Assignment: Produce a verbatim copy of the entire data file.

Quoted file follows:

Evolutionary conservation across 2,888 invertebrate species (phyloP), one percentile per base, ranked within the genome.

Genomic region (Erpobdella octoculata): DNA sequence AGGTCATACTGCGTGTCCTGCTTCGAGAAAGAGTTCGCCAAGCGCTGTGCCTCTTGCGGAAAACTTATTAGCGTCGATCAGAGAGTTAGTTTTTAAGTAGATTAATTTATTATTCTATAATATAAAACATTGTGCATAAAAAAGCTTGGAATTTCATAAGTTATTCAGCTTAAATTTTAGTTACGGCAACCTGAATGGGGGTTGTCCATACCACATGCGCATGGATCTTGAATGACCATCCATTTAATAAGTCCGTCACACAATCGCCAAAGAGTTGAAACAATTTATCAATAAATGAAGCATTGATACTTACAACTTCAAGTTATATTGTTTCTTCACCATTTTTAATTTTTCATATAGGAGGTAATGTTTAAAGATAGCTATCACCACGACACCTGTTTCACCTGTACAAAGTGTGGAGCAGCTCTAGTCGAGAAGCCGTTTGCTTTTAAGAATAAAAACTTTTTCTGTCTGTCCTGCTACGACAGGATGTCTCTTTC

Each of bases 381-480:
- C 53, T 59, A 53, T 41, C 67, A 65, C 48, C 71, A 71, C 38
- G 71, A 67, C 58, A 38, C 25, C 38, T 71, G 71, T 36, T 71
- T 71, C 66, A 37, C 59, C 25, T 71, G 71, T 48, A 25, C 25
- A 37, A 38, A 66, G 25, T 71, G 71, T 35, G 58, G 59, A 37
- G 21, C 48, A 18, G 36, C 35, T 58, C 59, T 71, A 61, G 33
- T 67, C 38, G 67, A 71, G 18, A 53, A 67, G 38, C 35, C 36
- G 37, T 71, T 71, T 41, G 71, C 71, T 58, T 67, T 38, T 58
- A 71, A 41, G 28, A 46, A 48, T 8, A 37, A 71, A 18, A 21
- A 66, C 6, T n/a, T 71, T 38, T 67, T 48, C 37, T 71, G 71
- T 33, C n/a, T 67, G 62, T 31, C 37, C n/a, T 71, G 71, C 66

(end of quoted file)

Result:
Evolutionary conservation across 2,888 invertebrate species (phyloP), one percentile per base, ranked within the genome.

Genomic region (Erpobdella octoculata): DNA sequence AGGTCATACTGCGTGTCCTGCTTCGAGAAAGAGTTCGCCAAGCGCTGTGCCTCTTGCGGAAAACTTATTAGCGTCGATCAGAGAGTTAGTTTTTAAGTAGATTAATTTATTATTCTATAATATAAAACATTGTGCATAAAAAAGCTTGGAATTTCATAAGTTATTCAGCTTAAATTTTAGTTACGGCAACCTGAATGGGGGTTGTCCATACCACATGCGCATGGATCTTGAATGACCATCCATTTAATAAGTCCGTCACACAATCGCCAAAGAGTTGAAACAATTTATCAATAAATGAAGCATTGATACTTACAACTTCAAGTTATATTGTTTCTTCACCATTTTTAATTTTTCATATAGGAGGTAATGTTTAAAGATAGCTATCACCACGACACCTGTTTCACCTGTACAAAGTGTGGAGCAGCTCTAGTCGAGAAGCCGTTTGCTTTTAAGAATAAAAACTTTTTCTGTCTGTCCTGCTACGACAGGATGTCTCTTTC

Each of bases 381-480:
- C 53, T 59, A 53, T 41, C 67, A 65, C 48, C 71, A 71, C 38
- G 71, A 67, C 58, A 38, C 25, C 38, T 71, G 71, T 36, T 71
- T 71, C 66, A 37, C 59, C 25, T 71, G 71, T 48, A 25, C 25
- A 37, A 38, A 66, G 25, T 71, G 71, T 35, G 58, G 59, A 37
- G 21, C 48, A 18, G 36, C 35, T 58, C 59, T 71, A 61, G 33
- T 67, C 38, G 67, A 71, G 18, A 53, A 67, G 38, C 35, C 36
- G 37, T 71, T 71, T 41, G 71, C 71, T 58, T 67, T 38, T 58
- A 71, A 41, G 28, A 46, A 48, T 8, A 37, A 71, A 18, A 21
- A 66, C 6, T n/a, T 71, T 38, T 67, T 48, C 37, T 71, G 71
- T 33, C n/a, T 67, G 62, T 31, C 37, C n/a, T 71, G 71, C 66